Latest Pedro Ribeiro Items
The D.C. government has enough money remaining in its contingency reserve fund to pay workers for about a week if the federal shutdown continues, but with no agreement in sight officials are scrambling to find other ways they can ensure employees are paid.
District officials announced Friday the city will pick up trash from federal parks left unserviced during the federal government shutdown.
D.C. Mayor Vincent C. Gray declared the District's intent to defy a possible federal government shutdown by deeming all employees essential personnel — but it's unclear how far other city leaders will push the rebellion.
Fifty-one days after the D.C. Council passed legislation that would require some large retailers to pay a higher minimum wage, the bill has reached the mayor's desk for either approval or veto.
The District has reached the final countdown in its quest for budget autonomy. Almost over is a waiting period of 35 legislative days during which Congress could attempt to derail a voter-approved charter amendment that lets the city set its own fiscal calendar and spend its own local tax dollars without congressional approval.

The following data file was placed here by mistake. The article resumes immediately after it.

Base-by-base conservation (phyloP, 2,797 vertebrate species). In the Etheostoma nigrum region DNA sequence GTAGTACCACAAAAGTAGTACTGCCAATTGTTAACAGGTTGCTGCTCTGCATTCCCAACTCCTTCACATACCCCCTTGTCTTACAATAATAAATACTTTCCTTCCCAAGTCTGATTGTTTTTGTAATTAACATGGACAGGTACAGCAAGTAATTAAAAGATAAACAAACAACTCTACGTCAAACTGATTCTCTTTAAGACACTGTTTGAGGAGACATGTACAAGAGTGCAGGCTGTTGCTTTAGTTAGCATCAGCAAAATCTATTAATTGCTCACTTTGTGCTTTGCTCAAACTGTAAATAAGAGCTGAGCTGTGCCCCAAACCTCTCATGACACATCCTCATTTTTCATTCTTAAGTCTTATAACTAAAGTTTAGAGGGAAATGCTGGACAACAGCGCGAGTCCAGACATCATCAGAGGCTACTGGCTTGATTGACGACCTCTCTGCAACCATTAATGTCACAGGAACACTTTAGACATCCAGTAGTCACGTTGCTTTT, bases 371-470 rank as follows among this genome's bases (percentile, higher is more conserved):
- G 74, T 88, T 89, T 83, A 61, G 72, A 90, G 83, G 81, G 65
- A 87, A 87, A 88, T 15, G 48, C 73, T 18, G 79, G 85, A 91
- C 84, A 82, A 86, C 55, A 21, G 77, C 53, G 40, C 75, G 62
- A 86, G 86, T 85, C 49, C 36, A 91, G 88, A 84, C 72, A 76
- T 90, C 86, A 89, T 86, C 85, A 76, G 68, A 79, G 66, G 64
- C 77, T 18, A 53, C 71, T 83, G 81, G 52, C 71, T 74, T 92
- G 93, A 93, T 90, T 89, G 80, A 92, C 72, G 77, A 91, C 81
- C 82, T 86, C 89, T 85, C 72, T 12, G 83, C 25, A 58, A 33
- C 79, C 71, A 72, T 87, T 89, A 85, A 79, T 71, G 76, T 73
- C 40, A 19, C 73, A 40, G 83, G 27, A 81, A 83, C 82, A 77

The D.C. Council on Wednesday gave final approval to a bill that would raise by 50 percent the minimum wage that certain large retailers would be required to pay, setting up a showdown with Wal-Mart officials who have threatened to alter their plans for six stores in the District if the measure passed.
An independent investigator will review allegations that the board that adjudicates employment disputes in the District discriminated against whites, conservatives and pregnant women, according to Mayor Vincent C. Gray's office.
The executive director of the independent board that rules on labor complaints and resolves collective bargaining impasses between unions and the D.C. government is not a resident of the District, as required by law, but of Virginia.